[FFmpeg-user] considering image sequence+audio for video preservation

Carl Eugen Hoyos cehoyos at ag.or.at
Sun Jun 12 17:57:23 CEST 2016

ibrahim <ibrahim <at> httpdot.net> writes:

> i hope it is appropriate to send this kind of an e-mail to 
> ffmpeg-user list.

I believe it is.

> i'd like to ask your opinions for a proposal of long term 
> video preservation strategy. FFV1+lpcm+mkv is a perfect 
> solution that meet most of the preservation requirements 
> for video

Which requirements are not met?
(I can imaging some but I wonder if the issue can be fixed 
within FFmpeg.)

> and i would recommend that as the first option but i am also 
> working on an additional strategy based on keeping the video 
> as image sequence+audio,

How would this deal with vfr videos?

> which would make the video part independent of video codecs 
> and the multimedia containers.

Why do you think so?
You need a video codec to store the individual images or not?
And at least audio would likely be stored within a container.
Without such a container, a lot of basic information (like 
length) would be missing.

> So, there would be no extra dedicated plan for preservation 
> of videos in a collection but "frames" of videos would be 
> preserved along with other still images (like photos)

How would the frames be preserved?
Maybe as ffv1 frames in mkv?

> and the audio part would be preserved along with other audio 
> works in a collection, according to the existing preservation 
> strategy of those media.

I believe you would still have to answer the question how to 
preserve audio and this brings you back to the original question: 
You have to decide container and codec(s).


> the image format for the image sequence should be a lossless 
> compressed or uncompressed free/libre format and it should 
> preserve the significant properties of video

If uncompressed video is acceptable for you, I may not understand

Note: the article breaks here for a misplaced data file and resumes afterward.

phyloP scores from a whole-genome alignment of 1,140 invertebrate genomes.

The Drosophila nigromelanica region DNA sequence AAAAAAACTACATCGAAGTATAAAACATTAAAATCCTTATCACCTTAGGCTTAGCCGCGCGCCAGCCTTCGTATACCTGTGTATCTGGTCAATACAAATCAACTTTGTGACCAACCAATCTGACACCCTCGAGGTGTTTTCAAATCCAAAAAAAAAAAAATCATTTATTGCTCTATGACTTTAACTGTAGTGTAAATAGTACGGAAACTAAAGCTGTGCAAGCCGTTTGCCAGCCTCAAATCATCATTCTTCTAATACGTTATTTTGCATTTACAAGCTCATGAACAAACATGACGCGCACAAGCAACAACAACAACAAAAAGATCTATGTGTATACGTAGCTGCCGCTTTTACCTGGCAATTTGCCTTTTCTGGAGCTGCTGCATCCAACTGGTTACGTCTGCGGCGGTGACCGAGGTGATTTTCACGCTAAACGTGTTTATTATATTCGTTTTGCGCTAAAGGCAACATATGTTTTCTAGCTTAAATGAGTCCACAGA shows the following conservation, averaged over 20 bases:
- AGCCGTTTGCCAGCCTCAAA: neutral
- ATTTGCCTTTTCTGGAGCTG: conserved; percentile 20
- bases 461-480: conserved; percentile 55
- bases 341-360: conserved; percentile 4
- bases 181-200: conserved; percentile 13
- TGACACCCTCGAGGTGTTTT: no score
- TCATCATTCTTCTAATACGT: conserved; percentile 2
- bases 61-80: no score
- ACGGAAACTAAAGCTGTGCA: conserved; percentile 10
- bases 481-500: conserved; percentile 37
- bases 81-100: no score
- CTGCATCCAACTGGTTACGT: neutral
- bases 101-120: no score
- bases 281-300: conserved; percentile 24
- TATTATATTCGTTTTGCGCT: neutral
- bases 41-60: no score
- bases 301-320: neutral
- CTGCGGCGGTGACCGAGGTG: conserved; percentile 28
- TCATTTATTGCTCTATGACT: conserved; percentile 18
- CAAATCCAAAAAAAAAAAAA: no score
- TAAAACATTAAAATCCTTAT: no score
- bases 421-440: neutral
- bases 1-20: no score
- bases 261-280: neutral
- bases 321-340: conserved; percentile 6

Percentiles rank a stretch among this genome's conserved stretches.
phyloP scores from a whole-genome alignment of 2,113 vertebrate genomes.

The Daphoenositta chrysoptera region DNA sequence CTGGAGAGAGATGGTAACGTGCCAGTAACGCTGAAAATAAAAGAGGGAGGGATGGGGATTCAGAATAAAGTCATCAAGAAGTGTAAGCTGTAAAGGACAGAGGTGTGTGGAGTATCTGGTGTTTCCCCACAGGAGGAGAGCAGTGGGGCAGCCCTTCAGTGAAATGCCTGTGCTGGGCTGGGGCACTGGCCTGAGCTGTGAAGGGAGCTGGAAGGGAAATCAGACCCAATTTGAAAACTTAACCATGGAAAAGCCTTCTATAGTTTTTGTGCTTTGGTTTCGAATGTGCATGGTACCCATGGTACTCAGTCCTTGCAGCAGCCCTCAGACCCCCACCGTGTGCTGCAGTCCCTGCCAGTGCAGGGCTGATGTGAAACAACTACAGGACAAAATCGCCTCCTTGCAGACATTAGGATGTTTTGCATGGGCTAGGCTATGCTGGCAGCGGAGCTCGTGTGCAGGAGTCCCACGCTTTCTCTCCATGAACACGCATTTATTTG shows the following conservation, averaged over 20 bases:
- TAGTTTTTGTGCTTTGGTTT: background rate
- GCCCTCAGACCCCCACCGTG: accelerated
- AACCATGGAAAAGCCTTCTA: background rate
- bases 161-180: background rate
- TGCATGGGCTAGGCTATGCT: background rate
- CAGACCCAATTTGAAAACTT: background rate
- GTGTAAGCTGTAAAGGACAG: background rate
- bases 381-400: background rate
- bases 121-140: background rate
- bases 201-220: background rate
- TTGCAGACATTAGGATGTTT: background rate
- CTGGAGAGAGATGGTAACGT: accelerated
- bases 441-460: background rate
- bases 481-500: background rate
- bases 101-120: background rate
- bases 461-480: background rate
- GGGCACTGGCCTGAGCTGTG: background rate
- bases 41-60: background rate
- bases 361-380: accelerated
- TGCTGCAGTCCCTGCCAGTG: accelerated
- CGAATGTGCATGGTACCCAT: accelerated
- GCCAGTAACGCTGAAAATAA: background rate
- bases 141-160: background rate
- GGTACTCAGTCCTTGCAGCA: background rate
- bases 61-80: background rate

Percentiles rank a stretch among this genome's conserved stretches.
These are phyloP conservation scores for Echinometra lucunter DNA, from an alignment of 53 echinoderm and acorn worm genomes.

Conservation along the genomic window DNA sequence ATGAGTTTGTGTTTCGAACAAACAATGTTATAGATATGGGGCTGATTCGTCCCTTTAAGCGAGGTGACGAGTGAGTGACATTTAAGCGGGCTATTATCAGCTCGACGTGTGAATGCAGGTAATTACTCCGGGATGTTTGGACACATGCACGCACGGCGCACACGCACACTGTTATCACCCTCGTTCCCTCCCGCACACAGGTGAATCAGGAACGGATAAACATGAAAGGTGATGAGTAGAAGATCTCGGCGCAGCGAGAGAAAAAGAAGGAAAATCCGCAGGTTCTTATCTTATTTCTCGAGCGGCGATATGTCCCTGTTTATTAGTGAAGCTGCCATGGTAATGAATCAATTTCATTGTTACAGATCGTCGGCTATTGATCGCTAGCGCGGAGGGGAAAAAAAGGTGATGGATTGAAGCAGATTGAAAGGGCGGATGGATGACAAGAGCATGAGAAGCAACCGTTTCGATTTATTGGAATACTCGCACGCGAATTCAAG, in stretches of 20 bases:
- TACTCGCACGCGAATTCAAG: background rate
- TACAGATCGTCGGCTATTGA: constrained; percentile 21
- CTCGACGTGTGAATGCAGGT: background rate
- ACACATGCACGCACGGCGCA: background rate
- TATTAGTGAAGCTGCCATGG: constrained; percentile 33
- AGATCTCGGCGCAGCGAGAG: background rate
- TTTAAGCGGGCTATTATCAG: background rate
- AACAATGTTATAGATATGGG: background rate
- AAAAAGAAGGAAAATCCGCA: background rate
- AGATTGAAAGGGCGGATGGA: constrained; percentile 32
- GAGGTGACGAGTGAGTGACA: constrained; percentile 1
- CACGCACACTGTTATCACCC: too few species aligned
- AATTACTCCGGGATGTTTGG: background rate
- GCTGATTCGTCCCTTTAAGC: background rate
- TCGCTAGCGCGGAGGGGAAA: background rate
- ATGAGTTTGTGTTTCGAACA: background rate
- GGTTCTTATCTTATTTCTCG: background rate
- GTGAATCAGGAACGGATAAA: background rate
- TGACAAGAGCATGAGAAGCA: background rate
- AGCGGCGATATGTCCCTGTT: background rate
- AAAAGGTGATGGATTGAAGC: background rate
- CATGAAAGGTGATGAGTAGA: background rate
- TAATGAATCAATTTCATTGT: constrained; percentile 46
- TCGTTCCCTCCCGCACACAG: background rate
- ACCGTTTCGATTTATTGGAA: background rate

your question: I believe the reason why ffv1 is discussed is that 
uncompressed video is generally not acceptable.

> such as interlacing,

Do you mean interlaced content?
If you use lossless compression, then by definition the 
artefacts that interlaced content shows are preserved.
But "interlacing" often means the way video frames are encoded 
(independently of the content) and I sincerely hope you will 
choose a codec that does not support interlaced encoding which 
is a can of worms.

> colour space (without any colour conversion), chroma 
> subsampling and bitdepth.

Of course.
Note that depending on what you mean with "colour space" it may 
not be so easy to reliably preserve it: Two codecs that use YV12 
(or, in FFmpeg's language: yuv420p) may expect a different 
representation of the same values on screen.

> I know that no such image format exists.

At least from FFmpeg's point of view, ffv1 is an image format, 
and you can use any image format within a video container to 
store video.

> png is my best option but: -png is up to 8bpc (besides alpha) 
> RGB.

png supports up to 16 bit and FFmpeg contains an implementation 
of png that supports up to 16 bit.

> besides YUV to RGB colour space conversion, i will loose 
> information for 10 bpc formats such as prores 4:2:2 when 
> represented as 8bpc.

> Is there a free/libre lossless image format that can handle 
> greater bitdepths?

(But it cannot handle greater bitdepths than png, only 10 bit 

> since all displays are RGB, a color conversion to RGB is 
> eventually mandatory, at least when displaying the video/image.

I am not an expert on archiving but I suspect that this is 
exactly what should be avoided: Note that if losslessness is not 
a necessary goal, there are many alternatives to ffv1 (including 
h264) that compress much, much better without any visual 

Are you writing this email to advocate jpeg 2000?
Note that jpeg 2000 certainly supports many features, most 
implementations are slow though, and the fact that most 
implementations contain different bugs could mean that the 
standard is difficult to implement.
I am not sure how "free" it is.


> Instead of choosing one image format for all videos, is it a 
> better approach to choose different image formats according 
> to the significant properties of the videos. like one image 
> format for interlaced source, another image format for 
> progressive etc...

Apart from my comment about interlacing above, using different 
codecs seem like a very bad approach.

Allow me to repeat that video contains "frames" and that there 
is no difference between a "collection of frames" and a video.
(If the collection is ordered.)

Carl Eugen

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